But I’m going to broach the topic anyway, because words matter.

Recently, I had occasion to write a Wick columnist — not an employee, mind you, but a contributor — who had referred to someone as “a black overachiever.” The term was meant as a compliment and the subject was a national public figure. I don’t think the writer intended anything mean-spirited by coupling those words, but it struck me wrong. So I wrote him a note, a bit of it reprinted here:

By any standard, XXXX is an achiever. He is a resounding voice respected by many for his intellect. But by modifying achievement with his “blackness” you A) create the impression that it’s somehow surprising that a black man could overachieve, B) suggest that he is only an overachiever when you consider his race, and C) overemphasize his race entirely. I’m guessing you would appreciate what he said regardless of his race.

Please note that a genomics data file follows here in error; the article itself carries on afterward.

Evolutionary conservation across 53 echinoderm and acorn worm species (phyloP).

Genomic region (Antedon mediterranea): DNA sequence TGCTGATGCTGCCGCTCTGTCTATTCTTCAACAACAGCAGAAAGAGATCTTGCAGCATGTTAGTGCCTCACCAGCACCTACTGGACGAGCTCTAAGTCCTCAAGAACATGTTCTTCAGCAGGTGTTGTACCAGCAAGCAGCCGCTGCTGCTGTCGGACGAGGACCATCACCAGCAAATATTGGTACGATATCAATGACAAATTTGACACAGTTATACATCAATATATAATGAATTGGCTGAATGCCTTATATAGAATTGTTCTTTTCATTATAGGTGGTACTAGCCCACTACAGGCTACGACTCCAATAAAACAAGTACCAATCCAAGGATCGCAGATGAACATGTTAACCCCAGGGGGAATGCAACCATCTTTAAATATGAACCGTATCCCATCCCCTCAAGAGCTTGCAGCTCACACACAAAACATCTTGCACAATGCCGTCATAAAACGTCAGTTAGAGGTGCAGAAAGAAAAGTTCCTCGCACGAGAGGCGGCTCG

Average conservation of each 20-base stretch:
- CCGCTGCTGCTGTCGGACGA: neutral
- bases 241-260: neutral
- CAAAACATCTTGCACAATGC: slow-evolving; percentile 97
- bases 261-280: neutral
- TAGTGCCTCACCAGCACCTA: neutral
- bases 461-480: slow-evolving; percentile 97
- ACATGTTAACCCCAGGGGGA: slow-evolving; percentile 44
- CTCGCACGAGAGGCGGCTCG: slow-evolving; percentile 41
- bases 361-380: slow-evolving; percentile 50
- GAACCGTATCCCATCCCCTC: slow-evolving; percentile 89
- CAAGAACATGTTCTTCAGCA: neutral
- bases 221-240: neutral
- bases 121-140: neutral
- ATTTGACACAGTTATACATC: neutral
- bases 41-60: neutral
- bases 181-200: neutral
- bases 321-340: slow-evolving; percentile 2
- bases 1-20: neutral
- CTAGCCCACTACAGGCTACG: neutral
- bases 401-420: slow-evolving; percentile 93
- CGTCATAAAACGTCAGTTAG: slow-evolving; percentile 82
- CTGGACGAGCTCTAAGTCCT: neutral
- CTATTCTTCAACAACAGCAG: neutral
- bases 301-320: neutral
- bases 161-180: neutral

To me the test is this: Would you ever write the words “white overachiever?” Would you say, for instance, that Bill Gates is a white overachiever?

To his credit, the columnist wrote me back and admitted that he makes that mistake from time to time. He took the criticism in the spirit that it was intended, even if he didn’t agree with me entirely.

Fair enough.

But he also defended the construction. He said he might refer to a “white overachiever,” for example, in professional sports, because he thinks black folks have a genetic predisposition toward athletics. Which is a whole ’nother topic, as they say. (Whatever the arguments there might be concerning physiology, you would have to take into consideration socio-economic factors, cultural mores, discrimination that precludes success in other avenues and myriad other considerations to have an intelligent conversation about that…) … Read the rest of this entry »